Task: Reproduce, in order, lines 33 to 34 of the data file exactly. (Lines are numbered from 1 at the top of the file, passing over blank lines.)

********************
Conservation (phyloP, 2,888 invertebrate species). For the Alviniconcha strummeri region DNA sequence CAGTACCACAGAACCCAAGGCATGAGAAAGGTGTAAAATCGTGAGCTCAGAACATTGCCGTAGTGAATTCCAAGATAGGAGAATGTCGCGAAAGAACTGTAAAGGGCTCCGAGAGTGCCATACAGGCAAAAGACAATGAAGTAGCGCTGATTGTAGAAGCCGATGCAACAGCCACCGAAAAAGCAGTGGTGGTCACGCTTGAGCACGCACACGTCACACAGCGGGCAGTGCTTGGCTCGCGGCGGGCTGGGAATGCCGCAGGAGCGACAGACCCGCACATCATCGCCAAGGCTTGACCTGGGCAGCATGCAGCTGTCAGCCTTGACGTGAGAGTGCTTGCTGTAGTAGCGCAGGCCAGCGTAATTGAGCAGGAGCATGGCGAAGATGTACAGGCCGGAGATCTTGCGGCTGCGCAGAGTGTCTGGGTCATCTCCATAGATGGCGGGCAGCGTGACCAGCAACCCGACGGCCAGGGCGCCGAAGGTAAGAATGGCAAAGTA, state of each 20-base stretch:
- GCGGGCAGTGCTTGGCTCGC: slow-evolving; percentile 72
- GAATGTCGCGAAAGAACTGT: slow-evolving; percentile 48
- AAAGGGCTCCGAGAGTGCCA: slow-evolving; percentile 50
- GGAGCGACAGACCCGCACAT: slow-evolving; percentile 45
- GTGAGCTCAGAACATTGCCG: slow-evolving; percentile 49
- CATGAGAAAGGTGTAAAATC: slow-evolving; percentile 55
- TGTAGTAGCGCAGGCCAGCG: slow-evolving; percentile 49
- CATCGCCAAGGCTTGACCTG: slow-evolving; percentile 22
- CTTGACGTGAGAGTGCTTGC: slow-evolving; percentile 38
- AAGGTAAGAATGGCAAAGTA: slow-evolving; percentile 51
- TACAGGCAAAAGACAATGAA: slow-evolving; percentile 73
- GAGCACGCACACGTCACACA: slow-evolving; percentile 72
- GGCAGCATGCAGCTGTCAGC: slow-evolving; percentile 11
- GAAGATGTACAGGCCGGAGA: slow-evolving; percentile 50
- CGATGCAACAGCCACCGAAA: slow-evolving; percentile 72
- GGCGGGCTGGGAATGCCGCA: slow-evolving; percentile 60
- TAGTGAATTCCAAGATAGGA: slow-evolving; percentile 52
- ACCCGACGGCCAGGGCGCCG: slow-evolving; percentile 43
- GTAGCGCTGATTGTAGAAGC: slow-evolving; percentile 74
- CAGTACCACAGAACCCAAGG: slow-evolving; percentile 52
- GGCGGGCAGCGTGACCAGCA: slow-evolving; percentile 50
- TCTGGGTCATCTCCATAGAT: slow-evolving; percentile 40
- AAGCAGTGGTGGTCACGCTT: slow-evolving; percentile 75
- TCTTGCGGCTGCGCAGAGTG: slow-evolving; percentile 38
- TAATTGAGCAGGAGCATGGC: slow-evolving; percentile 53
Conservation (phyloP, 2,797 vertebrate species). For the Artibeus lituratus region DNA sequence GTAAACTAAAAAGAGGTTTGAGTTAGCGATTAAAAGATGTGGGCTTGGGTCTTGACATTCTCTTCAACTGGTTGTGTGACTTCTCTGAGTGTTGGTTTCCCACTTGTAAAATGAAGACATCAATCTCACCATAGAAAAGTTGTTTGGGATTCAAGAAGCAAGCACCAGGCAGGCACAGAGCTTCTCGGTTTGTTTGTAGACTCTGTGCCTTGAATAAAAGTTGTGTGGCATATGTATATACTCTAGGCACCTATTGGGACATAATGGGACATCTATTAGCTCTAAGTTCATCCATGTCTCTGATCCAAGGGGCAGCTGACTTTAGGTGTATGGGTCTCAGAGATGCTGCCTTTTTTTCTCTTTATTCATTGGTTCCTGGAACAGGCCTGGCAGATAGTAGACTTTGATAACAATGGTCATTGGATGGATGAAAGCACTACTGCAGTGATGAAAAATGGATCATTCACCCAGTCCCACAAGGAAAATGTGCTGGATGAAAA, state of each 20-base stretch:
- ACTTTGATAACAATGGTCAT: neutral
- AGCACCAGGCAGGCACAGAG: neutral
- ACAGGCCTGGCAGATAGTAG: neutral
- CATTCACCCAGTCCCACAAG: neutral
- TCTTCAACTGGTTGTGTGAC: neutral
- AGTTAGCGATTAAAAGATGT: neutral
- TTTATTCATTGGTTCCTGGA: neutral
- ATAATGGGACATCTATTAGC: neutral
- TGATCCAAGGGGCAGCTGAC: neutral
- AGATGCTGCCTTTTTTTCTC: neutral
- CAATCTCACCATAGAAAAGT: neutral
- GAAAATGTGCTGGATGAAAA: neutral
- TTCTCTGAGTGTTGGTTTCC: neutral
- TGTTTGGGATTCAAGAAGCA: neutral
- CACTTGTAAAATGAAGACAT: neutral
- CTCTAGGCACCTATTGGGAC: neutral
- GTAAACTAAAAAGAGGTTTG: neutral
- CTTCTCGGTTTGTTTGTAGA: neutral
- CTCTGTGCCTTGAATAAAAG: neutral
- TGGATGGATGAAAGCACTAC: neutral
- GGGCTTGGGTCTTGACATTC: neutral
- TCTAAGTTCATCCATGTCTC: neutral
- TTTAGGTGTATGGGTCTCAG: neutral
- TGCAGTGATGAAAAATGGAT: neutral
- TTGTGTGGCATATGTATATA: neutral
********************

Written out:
- AGTTAGCGATTAAAAGATGT: neutral
- TTTATTCATTGGTTCCTGGA: neutral